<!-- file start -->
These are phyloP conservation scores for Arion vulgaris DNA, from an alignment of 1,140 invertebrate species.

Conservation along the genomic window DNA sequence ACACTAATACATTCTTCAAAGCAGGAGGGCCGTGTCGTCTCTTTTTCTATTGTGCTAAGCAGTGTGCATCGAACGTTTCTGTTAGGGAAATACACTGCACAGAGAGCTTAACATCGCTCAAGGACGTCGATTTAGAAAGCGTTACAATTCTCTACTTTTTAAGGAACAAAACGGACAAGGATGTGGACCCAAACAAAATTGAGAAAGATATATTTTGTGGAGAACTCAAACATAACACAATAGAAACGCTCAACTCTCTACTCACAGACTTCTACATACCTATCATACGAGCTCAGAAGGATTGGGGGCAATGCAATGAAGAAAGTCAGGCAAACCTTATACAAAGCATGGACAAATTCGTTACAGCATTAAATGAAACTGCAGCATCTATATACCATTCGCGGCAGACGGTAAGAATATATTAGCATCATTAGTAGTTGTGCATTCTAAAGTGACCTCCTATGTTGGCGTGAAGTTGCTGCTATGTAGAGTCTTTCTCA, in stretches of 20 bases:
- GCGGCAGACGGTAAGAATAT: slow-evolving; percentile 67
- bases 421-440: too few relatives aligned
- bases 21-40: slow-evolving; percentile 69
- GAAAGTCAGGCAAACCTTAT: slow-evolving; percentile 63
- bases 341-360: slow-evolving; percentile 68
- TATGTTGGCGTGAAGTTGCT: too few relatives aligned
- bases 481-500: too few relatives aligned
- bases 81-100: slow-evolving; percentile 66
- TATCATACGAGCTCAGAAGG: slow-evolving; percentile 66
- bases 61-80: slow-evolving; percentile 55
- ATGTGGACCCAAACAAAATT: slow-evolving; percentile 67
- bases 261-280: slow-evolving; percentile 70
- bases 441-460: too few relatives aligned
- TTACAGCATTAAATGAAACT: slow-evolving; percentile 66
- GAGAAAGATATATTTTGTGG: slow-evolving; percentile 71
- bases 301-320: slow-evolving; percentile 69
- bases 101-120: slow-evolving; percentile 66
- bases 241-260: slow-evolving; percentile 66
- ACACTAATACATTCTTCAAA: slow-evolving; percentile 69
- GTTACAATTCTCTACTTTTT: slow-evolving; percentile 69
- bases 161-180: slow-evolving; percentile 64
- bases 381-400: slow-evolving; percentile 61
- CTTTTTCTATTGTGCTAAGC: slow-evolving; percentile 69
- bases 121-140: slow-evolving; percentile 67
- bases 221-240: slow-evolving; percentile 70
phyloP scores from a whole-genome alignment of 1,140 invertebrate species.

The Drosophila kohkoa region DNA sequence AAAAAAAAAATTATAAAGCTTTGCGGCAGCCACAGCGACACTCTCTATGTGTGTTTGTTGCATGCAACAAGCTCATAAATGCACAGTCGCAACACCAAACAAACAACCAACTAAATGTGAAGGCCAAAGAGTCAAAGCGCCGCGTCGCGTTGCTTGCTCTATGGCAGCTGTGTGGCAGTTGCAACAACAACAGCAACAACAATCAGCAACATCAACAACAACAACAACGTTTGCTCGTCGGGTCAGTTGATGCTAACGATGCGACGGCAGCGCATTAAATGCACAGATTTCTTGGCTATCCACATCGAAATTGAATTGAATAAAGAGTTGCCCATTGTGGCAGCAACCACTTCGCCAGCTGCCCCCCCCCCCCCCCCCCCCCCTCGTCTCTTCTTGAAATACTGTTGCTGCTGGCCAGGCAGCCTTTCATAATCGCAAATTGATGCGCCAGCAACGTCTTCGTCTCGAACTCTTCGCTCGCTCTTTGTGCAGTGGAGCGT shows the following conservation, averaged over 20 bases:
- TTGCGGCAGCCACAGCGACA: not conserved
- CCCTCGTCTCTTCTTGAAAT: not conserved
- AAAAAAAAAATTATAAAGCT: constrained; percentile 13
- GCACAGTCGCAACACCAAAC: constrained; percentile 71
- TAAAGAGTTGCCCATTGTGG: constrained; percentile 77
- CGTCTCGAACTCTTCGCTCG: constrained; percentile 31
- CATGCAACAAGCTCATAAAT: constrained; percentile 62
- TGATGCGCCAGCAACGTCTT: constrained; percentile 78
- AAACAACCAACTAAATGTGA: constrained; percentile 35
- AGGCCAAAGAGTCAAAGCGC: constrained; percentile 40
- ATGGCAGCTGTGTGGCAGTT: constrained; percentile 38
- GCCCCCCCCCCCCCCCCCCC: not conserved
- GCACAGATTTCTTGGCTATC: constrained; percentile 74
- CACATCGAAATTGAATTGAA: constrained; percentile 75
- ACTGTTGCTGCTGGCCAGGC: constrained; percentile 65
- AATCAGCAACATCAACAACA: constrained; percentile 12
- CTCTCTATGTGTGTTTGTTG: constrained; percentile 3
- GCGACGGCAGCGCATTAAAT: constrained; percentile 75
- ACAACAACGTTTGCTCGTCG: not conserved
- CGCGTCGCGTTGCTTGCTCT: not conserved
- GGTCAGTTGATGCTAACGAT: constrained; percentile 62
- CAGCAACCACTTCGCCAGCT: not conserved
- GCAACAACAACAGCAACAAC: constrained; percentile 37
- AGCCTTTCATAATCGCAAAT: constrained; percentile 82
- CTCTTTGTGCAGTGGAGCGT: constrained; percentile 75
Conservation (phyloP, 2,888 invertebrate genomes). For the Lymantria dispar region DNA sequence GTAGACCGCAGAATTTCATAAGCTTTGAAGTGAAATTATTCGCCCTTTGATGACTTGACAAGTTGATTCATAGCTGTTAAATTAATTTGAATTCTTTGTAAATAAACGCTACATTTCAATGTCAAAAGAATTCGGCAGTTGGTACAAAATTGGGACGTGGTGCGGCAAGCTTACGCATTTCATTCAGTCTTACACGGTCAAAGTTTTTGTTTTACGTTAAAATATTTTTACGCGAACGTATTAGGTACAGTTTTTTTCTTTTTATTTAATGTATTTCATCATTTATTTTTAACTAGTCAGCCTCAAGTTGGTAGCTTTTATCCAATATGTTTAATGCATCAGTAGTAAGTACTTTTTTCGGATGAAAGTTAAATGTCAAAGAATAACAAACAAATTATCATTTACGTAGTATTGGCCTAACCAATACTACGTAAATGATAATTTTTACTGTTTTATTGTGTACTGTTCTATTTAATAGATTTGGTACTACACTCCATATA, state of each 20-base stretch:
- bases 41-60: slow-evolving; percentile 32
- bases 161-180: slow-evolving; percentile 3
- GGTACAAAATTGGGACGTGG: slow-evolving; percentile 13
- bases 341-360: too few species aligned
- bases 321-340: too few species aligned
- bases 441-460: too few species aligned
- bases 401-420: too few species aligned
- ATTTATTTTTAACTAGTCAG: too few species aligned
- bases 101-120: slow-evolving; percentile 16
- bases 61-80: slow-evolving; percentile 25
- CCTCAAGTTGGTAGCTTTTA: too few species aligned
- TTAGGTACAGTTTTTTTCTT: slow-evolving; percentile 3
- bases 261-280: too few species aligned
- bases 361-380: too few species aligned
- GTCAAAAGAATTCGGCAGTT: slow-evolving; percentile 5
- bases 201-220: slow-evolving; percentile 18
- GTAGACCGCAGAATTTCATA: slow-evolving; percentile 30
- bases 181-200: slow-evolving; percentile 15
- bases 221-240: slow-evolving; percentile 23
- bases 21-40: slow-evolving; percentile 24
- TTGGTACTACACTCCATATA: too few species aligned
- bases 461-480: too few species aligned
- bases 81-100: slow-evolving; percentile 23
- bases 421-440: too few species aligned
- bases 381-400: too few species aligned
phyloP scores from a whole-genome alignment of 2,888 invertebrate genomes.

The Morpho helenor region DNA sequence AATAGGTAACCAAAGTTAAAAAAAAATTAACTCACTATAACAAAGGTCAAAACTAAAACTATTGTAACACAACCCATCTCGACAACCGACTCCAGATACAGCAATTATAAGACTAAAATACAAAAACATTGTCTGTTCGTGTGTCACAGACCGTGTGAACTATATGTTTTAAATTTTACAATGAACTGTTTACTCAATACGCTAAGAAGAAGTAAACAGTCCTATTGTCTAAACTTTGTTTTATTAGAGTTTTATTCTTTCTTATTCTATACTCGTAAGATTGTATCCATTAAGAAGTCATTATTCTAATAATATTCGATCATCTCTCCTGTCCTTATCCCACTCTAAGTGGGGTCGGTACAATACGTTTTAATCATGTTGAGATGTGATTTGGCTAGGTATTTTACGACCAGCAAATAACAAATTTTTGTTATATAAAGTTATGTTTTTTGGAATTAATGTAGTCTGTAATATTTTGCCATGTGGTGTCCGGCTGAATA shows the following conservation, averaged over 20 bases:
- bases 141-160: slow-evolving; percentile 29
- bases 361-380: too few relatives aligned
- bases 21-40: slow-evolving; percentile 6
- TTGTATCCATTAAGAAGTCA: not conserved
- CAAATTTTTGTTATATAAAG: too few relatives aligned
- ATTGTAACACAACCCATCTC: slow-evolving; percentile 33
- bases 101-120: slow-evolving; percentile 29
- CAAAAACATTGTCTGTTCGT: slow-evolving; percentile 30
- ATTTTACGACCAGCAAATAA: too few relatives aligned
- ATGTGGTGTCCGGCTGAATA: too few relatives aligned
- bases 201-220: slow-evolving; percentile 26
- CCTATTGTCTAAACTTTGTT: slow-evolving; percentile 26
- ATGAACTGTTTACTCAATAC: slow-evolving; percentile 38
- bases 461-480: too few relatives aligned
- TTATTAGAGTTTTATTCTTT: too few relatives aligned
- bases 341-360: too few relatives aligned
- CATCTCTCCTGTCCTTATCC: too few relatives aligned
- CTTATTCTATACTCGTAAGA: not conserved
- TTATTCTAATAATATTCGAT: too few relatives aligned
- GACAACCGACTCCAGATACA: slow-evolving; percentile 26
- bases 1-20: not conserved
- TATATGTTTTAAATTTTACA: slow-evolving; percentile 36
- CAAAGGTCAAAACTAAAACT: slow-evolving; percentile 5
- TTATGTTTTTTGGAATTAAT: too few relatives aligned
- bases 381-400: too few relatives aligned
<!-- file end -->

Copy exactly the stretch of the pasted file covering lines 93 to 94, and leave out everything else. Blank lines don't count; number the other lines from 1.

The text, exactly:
- bases 201-220: slow-evolving; percentile 26
- CCTATTGTCTAAACTTTGTT: slow-evolving; percentile 26